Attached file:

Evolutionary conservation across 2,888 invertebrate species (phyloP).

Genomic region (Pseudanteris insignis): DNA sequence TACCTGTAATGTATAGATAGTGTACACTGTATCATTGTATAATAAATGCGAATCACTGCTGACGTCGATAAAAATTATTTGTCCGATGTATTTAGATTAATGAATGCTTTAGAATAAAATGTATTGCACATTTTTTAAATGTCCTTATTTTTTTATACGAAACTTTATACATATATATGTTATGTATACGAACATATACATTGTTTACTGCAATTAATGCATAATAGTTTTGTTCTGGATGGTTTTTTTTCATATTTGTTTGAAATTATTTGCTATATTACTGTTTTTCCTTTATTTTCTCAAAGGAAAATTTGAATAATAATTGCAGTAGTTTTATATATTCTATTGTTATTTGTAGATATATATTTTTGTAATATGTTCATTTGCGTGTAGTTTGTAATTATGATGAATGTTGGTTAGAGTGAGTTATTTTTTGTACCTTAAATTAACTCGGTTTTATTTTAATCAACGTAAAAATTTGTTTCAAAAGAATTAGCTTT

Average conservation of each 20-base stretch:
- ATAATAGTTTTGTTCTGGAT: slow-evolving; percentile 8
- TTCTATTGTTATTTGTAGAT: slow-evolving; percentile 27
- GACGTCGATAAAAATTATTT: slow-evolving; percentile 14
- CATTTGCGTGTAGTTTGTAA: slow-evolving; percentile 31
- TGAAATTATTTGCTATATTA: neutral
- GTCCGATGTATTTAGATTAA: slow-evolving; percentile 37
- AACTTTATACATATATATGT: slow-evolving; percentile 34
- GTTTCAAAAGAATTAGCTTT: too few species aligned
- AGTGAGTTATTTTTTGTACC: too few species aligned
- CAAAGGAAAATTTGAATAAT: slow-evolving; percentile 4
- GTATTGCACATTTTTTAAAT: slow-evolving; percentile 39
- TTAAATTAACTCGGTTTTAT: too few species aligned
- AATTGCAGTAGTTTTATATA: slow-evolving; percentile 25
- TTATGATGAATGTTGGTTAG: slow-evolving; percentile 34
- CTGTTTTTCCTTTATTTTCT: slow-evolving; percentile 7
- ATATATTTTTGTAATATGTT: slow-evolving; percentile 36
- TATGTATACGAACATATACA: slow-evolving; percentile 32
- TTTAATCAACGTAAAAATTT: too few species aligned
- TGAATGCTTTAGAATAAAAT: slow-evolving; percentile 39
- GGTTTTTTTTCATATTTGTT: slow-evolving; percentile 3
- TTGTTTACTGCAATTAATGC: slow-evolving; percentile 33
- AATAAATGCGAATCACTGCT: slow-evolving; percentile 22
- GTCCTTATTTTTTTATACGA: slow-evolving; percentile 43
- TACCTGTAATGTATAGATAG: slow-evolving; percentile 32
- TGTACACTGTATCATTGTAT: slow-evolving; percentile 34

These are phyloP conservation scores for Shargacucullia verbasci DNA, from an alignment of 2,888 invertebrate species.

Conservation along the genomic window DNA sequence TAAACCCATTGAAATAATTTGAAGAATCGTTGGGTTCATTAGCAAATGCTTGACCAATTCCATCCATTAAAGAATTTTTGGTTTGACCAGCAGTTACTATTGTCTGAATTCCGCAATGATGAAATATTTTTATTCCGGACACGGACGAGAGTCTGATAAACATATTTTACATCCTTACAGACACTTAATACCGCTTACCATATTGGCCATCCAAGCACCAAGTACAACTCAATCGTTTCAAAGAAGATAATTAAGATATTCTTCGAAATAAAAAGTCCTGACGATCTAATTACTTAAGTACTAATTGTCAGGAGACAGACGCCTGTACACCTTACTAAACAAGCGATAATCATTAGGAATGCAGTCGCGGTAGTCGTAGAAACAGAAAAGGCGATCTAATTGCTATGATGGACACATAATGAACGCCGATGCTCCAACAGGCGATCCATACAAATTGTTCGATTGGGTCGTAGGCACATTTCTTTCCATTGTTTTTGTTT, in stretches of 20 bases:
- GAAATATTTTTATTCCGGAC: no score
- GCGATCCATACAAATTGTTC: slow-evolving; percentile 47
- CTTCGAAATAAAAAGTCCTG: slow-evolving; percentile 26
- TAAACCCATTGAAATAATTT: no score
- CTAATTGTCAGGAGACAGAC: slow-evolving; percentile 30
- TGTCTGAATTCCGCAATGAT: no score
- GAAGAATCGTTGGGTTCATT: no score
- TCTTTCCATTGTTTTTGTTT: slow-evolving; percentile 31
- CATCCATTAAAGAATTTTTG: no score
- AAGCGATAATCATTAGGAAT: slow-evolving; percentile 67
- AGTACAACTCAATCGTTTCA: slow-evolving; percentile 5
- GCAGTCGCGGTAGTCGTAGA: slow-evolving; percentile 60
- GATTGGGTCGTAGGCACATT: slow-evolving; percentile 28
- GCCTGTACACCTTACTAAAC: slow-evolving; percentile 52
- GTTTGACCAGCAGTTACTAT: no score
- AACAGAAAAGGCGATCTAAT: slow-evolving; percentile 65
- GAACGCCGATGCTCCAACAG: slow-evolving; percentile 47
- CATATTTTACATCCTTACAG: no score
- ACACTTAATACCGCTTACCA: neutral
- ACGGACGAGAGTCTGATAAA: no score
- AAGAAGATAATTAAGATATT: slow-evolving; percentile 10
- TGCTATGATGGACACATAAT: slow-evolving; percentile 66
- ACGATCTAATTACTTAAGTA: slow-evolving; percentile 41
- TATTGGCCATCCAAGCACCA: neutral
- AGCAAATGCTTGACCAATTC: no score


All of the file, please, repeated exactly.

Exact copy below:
Evolutionary conservation across 2,888 invertebrate species (phyloP).

Genomic region (Pseudanteris insignis): DNA sequence TACCTGTAATGTATAGATAGTGTACACTGTATCATTGTATAATAAATGCGAATCACTGCTGACGTCGATAAAAATTATTTGTCCGATGTATTTAGATTAATGAATGCTTTAGAATAAAATGTATTGCACATTTTTTAAATGTCCTTATTTTTTTATACGAAACTTTATACATATATATGTTATGTATACGAACATATACATTGTTTACTGCAATTAATGCATAATAGTTTTGTTCTGGATGGTTTTTTTTCATATTTGTTTGAAATTATTTGCTATATTACTGTTTTTCCTTTATTTTCTCAAAGGAAAATTTGAATAATAATTGCAGTAGTTTTATATATTCTATTGTTATTTGTAGATATATATTTTTGTAATATGTTCATTTGCGTGTAGTTTGTAATTATGATGAATGTTGGTTAGAGTGAGTTATTTTTTGTACCTTAAATTAACTCGGTTTTATTTTAATCAACGTAAAAATTTGTTTCAAAAGAATTAGCTTT

Average conservation of each 20-base stretch:
- ATAATAGTTTTGTTCTGGAT: slow-evolving; percentile 8
- TTCTATTGTTATTTGTAGAT: slow-evolving; percentile 27
- GACGTCGATAAAAATTATTT: slow-evolving; percentile 14
- CATTTGCGTGTAGTTTGTAA: slow-evolving; percentile 31
- TGAAATTATTTGCTATATTA: neutral
- GTCCGATGTATTTAGATTAA: slow-evolving; percentile 37
- AACTTTATACATATATATGT: slow-evolving; percentile 34
- GTTTCAAAAGAATTAGCTTT: too few species aligned
- AGTGAGTTATTTTTTGTACC: too few species aligned
- CAAAGGAAAATTTGAATAAT: slow-evolving; percentile 4
- GTATTGCACATTTTTTAAAT: slow-evolving; percentile 39
- TTAAATTAACTCGGTTTTAT: too few species aligned
- AATTGCAGTAGTTTTATATA: slow-evolving; percentile 25
- TTATGATGAATGTTGGTTAG: slow-evolving; percentile 34
- CTGTTTTTCCTTTATTTTCT: slow-evolving; percentile 7
- ATATATTTTTGTAATATGTT: slow-evolving; percentile 36
- TATGTATACGAACATATACA: slow-evolving; percentile 32
- TTTAATCAACGTAAAAATTT: too few species aligned
- TGAATGCTTTAGAATAAAAT: slow-evolving; percentile 39
- GGTTTTTTTTCATATTTGTT: slow-evolving; percentile 3
- TTGTTTACTGCAATTAATGC: slow-evolving; percentile 33
- AATAAATGCGAATCACTGCT: slow-evolving; percentile 22
- GTCCTTATTTTTTTATACGA: slow-evolving; percentile 43
- TACCTGTAATGTATAGATAG: slow-evolving; percentile 32
- TGTACACTGTATCATTGTAT: slow-evolving; percentile 34

These are phyloP conservation scores for Shargacucullia verbasci DNA, from an alignment of 2,888 invertebrate species.

Conservation along the genomic window DNA sequence TAAACCCATTGAAATAATTTGAAGAATCGTTGGGTTCATTAGCAAATGCTTGACCAATTCCATCCATTAAAGAATTTTTGGTTTGACCAGCAGTTACTATTGTCTGAATTCCGCAATGATGAAATATTTTTATTCCGGACACGGACGAGAGTCTGATAAACATATTTTACATCCTTACAGACACTTAATACCGCTTACCATATTGGCCATCCAAGCACCAAGTACAACTCAATCGTTTCAAAGAAGATAATTAAGATATTCTTCGAAATAAAAAGTCCTGACGATCTAATTACTTAAGTACTAATTGTCAGGAGACAGACGCCTGTACACCTTACTAAACAAGCGATAATCATTAGGAATGCAGTCGCGGTAGTCGTAGAAACAGAAAAGGCGATCTAATTGCTATGATGGACACATAATGAACGCCGATGCTCCAACAGGCGATCCATACAAATTGTTCGATTGGGTCGTAGGCACATTTCTTTCCATTGTTTTTGTTT, in stretches of 20 bases:
- GAAATATTTTTATTCCGGAC: no score
- GCGATCCATACAAATTGTTC: slow-evolving; percentile 47
- CTTCGAAATAAAAAGTCCTG: slow-evolving; percentile 26
- TAAACCCATTGAAATAATTT: no score
- CTAATTGTCAGGAGACAGAC: slow-evolving; percentile 30
- TGTCTGAATTCCGCAATGAT: no score
- GAAGAATCGTTGGGTTCATT: no score
- TCTTTCCATTGTTTTTGTTT: slow-evolving; percentile 31
- CATCCATTAAAGAATTTTTG: no score
- AAGCGATAATCATTAGGAAT: slow-evolving; percentile 67
- AGTACAACTCAATCGTTTCA: slow-evolving; percentile 5
- GCAGTCGCGGTAGTCGTAGA: slow-evolving; percentile 60
- GATTGGGTCGTAGGCACATT: slow-evolving; percentile 28
- GCCTGTACACCTTACTAAAC: slow-evolving; percentile 52
- GTTTGACCAGCAGTTACTAT: no score
- AACAGAAAAGGCGATCTAAT: slow-evolving; percentile 65
- GAACGCCGATGCTCCAACAG: slow-evolving; percentile 47
- CATATTTTACATCCTTACAG: no score
- ACACTTAATACCGCTTACCA: neutral
- ACGGACGAGAGTCTGATAAA: no score
- AAGAAGATAATTAAGATATT: slow-evolving; percentile 10
- TGCTATGATGGACACATAAT: slow-evolving; percentile 66
- ACGATCTAATTACTTAAGTA: slow-evolving; percentile 41
- TATTGGCCATCCAAGCACCA: neutral
- AGCAAATGCTTGACCAATTC: no score